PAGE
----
The other hazard is that SRLs are blamed for any errors they might make or for weaknesses in their game. There is no use in pretending that the rookie mistakes made by SRLs were not made, at some point, by the very lawyers and judges who crucify SRLs for making them. But lawyers and judges had the luxury of making their learning curve mistakes in law school, in debate club, or in moots. Or as beginning practitioners, at client expense. And that is one of professional practice's dirty little secrets.

In a previous post I have cited the extraordinary writing of American surgeon Atul Gawande, specifically his books Better and The Checklist Manifesto. I just happened across an earlier book of his, Complications, in which he unflinchingly addresses the fact that surgeons learn by practicing on patients. And that the doctors who supervise the learning process deliberately choose to put patients in the hands of the learners for teaching purposes.

This is no less true of the training of lawyers, which is in effect the training of judges (leaving aside for a moment the occasional elevation to judgeship of legal academics, bureaucratic functionaries, or in-house lawyers).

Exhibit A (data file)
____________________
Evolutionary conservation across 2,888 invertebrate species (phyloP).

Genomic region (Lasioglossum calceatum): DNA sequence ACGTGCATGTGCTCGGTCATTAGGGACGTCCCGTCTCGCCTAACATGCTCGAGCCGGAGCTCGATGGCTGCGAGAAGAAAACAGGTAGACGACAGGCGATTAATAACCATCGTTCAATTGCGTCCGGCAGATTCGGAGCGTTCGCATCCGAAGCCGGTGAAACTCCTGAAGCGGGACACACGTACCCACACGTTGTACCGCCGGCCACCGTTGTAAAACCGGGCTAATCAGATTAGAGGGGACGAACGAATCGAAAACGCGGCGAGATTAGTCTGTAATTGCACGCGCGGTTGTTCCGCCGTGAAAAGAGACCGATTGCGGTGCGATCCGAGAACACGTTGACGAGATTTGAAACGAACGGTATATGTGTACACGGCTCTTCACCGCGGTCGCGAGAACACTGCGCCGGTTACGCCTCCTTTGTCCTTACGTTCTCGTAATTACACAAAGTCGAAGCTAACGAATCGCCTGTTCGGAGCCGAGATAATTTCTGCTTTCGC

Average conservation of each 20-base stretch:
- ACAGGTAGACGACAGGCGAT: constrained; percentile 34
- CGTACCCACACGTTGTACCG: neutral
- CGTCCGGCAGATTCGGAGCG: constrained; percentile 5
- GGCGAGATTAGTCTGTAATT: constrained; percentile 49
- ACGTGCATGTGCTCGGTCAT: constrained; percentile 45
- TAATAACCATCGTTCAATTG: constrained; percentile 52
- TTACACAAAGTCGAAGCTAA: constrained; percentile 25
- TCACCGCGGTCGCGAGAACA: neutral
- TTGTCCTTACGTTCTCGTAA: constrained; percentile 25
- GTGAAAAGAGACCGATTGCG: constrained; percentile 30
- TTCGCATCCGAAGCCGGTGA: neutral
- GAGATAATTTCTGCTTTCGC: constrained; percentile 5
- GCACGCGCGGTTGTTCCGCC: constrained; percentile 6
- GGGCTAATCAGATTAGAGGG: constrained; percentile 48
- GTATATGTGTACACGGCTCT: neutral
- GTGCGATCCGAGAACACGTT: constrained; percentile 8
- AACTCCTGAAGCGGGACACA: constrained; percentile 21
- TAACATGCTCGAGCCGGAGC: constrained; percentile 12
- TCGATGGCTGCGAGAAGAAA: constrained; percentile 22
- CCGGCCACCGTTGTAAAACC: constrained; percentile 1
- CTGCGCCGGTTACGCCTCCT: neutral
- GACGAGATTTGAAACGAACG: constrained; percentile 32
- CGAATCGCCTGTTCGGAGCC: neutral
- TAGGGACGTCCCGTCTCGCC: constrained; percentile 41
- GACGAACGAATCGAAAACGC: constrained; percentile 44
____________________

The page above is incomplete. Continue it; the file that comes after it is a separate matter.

The adversary system makes lawyer training something of a trial by fire. It has something in common with a hazing ritual. It's possible that older lawyers actually subject sharp young lawyers on opposing teams to certain procedural hassles and adversarial tactics specifically to give them the experience. If that doesn't happen, it actually should (client expense aside).

Adversarial practice is, in any event, a challenging environment in which to practice. The thrill of the chase or whatever combative metaphors serve best, for equally matched adversaries, wits are likely sharpest in competitive environments. We probably have the adversary system to thank for the extraordinary heights of nuanced analysis, quality of argument, and adroitness of language that the law has achieved.

But all the advantages of adversarial practice for lawyers are irrelevant when assessing the best way to provide access to justice, whether for SRLs or for other categories of people with legal troubles who are not presently using the courts.

The only alternative I have come across to the adversary system is the inquisitorial method, which I understand to be essentially a judge-led inquiry into a conflict between two litigants. This may not even require the participation of lawyers, or, in a pinch, the preparation of forms or affidavits.